(E) Finding a cure for blindness! Bionic eyes, to restore human vision for those suffering from partial or total blindness, have been experimenting over the last twenty years. But what has been missing is understanding the processing of the signals, that are exchanged between the eyes and the brain. Decoding and establishing how those signals are being transmitted from the retina of the eye to the brain neurons is what Computational Neuroscientist Sheila Nirenberg has dedicated her life to.
Those signals are processed into a complicated circuitry, that Professor Nirenberg calls the “code”, that starts from the photoreceptor cells of the retina, where light is converted into electrical pulses, to the output cells that communicate those pulses to the brain neurons. Professor Nirenberg’s remarkable findings are to simulate the code with mathematical equations that she established by probing the circuitry from animals.
And, Professor Nirenberg’s achievements are not only extraordinary but also truly inspiring. She received a MacArthur “genius” award for her research in 2013:
“Sheila Nirenberg is a neuroscientist exploring fundamental questions about how the brain encodes visual information and developing an alternative approach to restoring sight after photoreceptor cell degeneration. In the visual sensory system in mammals, the photoreceptor cells in the retina take in information from the outside world, such as an image or visual pattern. This information is then passed through the retinal circuitry to the ganglion cells, which transform it into a neural code that the brain can understand. In the case of diseases such as macular degeneration and retinitis pigmentosa, which affect approximately 20–25 million people worldwide, vision is lost when deteriorating photoreceptor cells no longer take in visual signals.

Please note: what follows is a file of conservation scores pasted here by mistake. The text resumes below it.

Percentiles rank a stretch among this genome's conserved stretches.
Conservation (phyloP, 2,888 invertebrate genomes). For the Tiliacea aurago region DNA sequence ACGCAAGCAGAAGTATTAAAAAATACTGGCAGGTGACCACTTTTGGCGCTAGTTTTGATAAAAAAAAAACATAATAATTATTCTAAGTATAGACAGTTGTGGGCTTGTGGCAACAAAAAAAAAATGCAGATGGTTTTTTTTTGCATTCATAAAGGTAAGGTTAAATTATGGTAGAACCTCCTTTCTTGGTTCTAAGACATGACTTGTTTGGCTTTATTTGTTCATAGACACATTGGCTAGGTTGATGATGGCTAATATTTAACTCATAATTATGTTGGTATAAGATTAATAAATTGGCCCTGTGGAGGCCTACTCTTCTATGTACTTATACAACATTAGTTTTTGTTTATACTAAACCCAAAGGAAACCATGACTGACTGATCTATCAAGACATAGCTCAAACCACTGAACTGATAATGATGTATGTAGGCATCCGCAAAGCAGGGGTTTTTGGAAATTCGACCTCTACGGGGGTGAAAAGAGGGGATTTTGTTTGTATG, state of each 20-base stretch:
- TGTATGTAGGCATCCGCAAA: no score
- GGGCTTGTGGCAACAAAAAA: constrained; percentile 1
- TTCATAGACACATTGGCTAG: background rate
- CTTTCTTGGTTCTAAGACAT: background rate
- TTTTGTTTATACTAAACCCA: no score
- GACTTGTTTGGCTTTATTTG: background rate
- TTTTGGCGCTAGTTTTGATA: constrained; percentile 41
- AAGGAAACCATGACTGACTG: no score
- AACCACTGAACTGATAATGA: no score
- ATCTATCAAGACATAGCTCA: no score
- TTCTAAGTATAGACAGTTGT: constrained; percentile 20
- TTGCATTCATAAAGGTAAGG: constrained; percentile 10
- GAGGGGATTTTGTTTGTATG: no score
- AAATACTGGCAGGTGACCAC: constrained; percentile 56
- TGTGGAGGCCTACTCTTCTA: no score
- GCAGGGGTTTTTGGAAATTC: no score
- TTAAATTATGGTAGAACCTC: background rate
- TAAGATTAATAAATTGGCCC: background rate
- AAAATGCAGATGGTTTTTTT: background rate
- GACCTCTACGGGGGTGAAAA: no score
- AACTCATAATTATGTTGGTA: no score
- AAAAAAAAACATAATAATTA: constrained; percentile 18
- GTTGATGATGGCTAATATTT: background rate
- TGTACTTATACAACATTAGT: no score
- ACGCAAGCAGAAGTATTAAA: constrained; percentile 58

Instead of trying to replace the lost photoreceptor cells—an approach that is usually quite invasive and that has shown limited benefit for advanced stage disease—Nirenberg has developed a method for bypassing the damaged photoreceptor cells entirely and interacting directly with the ganglion cells. She crystallized the complex relationship between visual stimuli and corresponding ganglion cell activity and deciphered the specific neural “codes” that are generated in response to dynamic spatial and temporal visual patterns. Nirenberg invented a computerized eyeglass prosthetic that transmits the codes to the ganglion cells, which then send the codes to the brain. Although still in the early phases of clinical testing, this new, less invasive strategy has obtained very promising results in mice.
In another line of research, Nirenberg is adapting and applying her discoveries in neural coding to machine vision algorithms with the goal of advancing the state of the art in robotic “vision” and brain-machine interfaces. In addressing fundamental questions about sensory signal processing in both mammals and machines, Nirenberg is poised to catalyze a major leap in the science of visual perception.”
Now, Professor Nirenberg is looking for the FDA to approve her prosthetic device. Bloomberg did recently a beautiful video about it: Breaking the Brain’s Code to Cure Blindness. And, following is the talk that she gave at TED, that gives a deep insight into the technology of her device:
Note: The picture above is from Professor Nirenberg’s TED talk.
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